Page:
How does that advance rate compare to what Credit Acceptance offers?
Credit Acceptance typically offers the same. The difference is that regular subprime lenders get a $3,000 fee, so on a $14,000 loan the dealer receives $11,000 up front. They will probably also be on the hook for six months for a payment default clause, meaning if the customer misses any of those first six months of payments, the dealer has to buy the contract back and honor the terms of that contract. $11,000 is all the dealer will ever get; there is no end game. Unfortunately, that causes dealers to do what I like to call 'putting lipstick on the pig'.
They try make it better than it is. If a customer has nine months on their job, the sales person rounds it up to a year on the credit application to show more stability. If a customer makes $1,500 a month, they round it up to $1,700 which makes the disposable income look better. This results in drastically inaccurate data from which lenders base their risk assessment. It is their job to inspect the data and assess the risk accurately, however information falls through the cracks. On that $14,000 loan, Credit Acceptance might fund the dealer $11,000 or perhaps $1,000 less, however there are several big differences.
There is no payment default clause; if a customer misses a payment, the dealer does not have to pay back the advance. If they gave them $10,000 instead of $11,000 the dealer is at a $1,000 disadvantage by using Credit Acceptance over other lenders. The difference is that once Credit Acceptance has collected $10,000 in payments, the dealer can earn back the fees associated with that contract, and will receive 80% of every payment made. This makes it more of a partnership with dealers which encourages them to give accurate information to allow the system to accurately assess the risk which affects how that contract performs. If that contract meets or exceeds expectations, dealers receive additional funds, as opposed to the funds which line the pockets of every other subprime lender who operate their business traditionally.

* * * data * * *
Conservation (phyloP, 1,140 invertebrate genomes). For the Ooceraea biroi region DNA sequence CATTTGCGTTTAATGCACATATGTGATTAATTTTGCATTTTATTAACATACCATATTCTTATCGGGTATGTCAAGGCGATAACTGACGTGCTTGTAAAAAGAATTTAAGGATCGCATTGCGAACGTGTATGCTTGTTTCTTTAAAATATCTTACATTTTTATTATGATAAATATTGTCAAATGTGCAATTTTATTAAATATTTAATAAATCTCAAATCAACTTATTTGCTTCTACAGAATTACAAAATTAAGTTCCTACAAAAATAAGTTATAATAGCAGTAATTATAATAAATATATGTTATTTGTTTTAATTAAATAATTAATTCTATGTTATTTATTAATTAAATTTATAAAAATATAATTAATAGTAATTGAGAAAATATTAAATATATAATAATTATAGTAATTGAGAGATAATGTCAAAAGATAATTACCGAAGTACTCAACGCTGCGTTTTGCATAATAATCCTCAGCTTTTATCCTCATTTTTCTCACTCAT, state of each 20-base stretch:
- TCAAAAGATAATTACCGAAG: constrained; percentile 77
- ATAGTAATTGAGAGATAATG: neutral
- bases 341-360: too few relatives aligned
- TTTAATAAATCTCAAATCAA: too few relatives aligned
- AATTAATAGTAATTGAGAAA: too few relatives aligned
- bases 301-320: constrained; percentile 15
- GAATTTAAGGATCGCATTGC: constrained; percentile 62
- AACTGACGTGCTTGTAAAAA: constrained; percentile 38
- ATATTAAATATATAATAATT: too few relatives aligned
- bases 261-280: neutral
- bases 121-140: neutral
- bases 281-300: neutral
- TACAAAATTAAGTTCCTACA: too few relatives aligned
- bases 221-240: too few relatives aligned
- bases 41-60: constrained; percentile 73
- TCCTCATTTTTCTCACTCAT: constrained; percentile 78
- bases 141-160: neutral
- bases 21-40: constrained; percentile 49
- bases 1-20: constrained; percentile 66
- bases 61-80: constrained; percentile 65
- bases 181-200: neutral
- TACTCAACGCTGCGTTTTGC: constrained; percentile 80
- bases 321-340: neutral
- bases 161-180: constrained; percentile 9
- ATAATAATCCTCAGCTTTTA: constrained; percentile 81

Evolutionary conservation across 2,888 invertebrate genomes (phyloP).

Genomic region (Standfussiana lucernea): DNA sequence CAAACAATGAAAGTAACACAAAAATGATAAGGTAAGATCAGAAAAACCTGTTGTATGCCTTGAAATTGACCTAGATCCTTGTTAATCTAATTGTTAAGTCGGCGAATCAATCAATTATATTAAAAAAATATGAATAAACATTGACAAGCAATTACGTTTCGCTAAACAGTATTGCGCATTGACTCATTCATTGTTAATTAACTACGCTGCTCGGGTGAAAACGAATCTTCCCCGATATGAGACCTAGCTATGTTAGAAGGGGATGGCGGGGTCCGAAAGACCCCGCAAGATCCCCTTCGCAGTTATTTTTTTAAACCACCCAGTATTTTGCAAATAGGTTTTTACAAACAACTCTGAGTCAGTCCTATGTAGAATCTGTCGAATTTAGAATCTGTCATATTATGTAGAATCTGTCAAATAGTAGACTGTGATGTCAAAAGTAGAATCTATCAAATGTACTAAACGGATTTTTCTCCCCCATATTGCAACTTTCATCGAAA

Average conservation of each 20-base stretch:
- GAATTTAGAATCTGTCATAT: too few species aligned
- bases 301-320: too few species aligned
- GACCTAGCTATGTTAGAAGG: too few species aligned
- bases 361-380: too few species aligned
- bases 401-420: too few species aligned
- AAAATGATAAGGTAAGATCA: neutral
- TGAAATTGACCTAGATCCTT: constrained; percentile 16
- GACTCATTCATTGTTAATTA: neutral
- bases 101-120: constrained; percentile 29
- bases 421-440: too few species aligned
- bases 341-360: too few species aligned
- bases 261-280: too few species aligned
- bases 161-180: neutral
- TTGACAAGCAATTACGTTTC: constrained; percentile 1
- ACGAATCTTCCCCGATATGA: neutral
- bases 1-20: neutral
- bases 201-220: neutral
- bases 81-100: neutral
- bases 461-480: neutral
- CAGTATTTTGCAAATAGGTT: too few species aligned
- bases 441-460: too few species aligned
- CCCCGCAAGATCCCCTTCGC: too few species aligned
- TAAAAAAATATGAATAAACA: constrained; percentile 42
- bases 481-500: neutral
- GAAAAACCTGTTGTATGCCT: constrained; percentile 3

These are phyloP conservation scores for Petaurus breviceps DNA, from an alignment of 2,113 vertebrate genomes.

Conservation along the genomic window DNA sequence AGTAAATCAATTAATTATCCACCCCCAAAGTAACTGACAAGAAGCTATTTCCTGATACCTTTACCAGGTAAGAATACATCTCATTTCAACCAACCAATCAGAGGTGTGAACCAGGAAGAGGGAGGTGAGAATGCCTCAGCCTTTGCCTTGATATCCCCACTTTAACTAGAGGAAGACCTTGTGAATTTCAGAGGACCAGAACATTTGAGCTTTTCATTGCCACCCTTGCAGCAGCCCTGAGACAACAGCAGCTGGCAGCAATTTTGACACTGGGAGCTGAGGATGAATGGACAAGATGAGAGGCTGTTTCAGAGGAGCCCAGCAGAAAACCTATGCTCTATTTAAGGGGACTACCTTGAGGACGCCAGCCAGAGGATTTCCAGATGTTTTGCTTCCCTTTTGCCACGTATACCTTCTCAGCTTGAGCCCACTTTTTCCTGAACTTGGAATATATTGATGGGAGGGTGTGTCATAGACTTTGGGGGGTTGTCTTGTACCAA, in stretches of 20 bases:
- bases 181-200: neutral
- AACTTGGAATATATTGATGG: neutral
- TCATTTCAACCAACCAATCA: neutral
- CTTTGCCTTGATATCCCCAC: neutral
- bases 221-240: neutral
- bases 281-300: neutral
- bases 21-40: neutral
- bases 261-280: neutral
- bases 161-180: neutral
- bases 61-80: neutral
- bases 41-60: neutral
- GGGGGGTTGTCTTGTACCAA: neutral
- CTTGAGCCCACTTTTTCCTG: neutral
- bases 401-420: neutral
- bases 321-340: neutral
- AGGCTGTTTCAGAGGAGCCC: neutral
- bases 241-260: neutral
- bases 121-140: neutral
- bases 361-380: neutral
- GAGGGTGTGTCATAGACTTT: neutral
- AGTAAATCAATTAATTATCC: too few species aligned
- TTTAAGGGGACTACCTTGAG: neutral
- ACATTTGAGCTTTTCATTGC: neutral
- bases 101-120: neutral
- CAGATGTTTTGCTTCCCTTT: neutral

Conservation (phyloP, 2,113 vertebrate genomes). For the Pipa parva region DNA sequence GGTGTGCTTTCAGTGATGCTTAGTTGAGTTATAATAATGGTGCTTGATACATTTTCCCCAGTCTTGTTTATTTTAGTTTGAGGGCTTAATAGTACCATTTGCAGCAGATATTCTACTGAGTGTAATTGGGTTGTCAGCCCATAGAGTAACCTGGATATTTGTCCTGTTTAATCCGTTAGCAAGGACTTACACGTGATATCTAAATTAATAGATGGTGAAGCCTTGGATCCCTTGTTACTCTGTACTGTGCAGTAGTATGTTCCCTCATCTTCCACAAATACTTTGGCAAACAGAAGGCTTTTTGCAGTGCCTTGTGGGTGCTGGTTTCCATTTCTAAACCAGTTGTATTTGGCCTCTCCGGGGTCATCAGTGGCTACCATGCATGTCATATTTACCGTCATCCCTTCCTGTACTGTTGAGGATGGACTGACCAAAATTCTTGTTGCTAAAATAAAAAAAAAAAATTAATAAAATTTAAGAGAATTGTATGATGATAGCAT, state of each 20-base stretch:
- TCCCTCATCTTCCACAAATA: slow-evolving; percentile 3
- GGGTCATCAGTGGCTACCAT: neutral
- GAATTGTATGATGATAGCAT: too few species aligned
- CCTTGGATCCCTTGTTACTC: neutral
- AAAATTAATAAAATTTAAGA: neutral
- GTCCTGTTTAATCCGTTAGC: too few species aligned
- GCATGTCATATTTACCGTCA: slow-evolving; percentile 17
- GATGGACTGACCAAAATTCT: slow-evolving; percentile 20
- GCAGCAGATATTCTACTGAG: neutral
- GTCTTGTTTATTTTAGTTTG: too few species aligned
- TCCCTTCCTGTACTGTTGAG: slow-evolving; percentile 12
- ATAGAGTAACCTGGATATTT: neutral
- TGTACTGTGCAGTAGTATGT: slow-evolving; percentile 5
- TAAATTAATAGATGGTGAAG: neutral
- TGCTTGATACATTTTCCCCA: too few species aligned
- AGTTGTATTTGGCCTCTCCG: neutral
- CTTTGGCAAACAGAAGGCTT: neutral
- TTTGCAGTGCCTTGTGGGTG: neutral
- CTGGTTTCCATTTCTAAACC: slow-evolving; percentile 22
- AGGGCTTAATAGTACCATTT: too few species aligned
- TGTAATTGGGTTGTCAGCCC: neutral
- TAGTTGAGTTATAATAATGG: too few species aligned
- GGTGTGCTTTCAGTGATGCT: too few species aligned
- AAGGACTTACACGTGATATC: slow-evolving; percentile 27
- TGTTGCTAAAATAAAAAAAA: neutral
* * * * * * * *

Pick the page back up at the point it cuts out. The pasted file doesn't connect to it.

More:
How does that change the dealer margin in the short term? Are used car dealers encouraged to effectively mark up the car?
The difference is you cannot mark it up because you will only get $12,000. You are limited based on what the lender will finance. Credit Acceptance allows dealers more control to structure deals because everything they do can increase or decrease the amount of risk on that loan. If a good credit customer gets a 60-month term and a bad credit customer gets a 36-month term, Credit Acceptance would offer 48 months. With any change to the car deal, dealers can see how it increases or decreases the risk.
As they make changes to the loan and decrease the associated risk, they are rewarded by getting funded more money. This trains dealers to build car deals in a manner which provides less risk for both parties and offers customers more affordable payments. With other lenders, when you lower your selling price, you give up profit margin, but with Credit Acceptance a dealer can lower the selling price by $1,000 and make $700 more up front on day one.
Lowering the price by $1,000 brings down the monthly payment by roughly $30, making it more affordable for the customer. They could lower the price by $700 but add a vehicle service contract, so if the vehicle breaks, it gets repaired and all the customer is at risk for is a $100 deductible instead of a $1,400 repair bill. They can now continue to make those loan payments without getting into a financial pinch. Credit Acceptance teaches dealers to create deals with less associated risk to achieve the best performance because that gets them more money up front and a bigger portion of profits later.
Why would dealers choose Credit Acceptance over other lenders?
A big part is knowing you will make more money later which creates stability. Many dealers run a buy here, pay here business and avoid banks. They collect all the interest and make money throughout the life of the loan, which is substantial with bad credit customers. On a long term 66 to 72 month loan, with high interest, there might be $10,000 in finance charges. Taking $2,000 less on day one, with a possibility of an extra $6,000 later, makes a huge difference.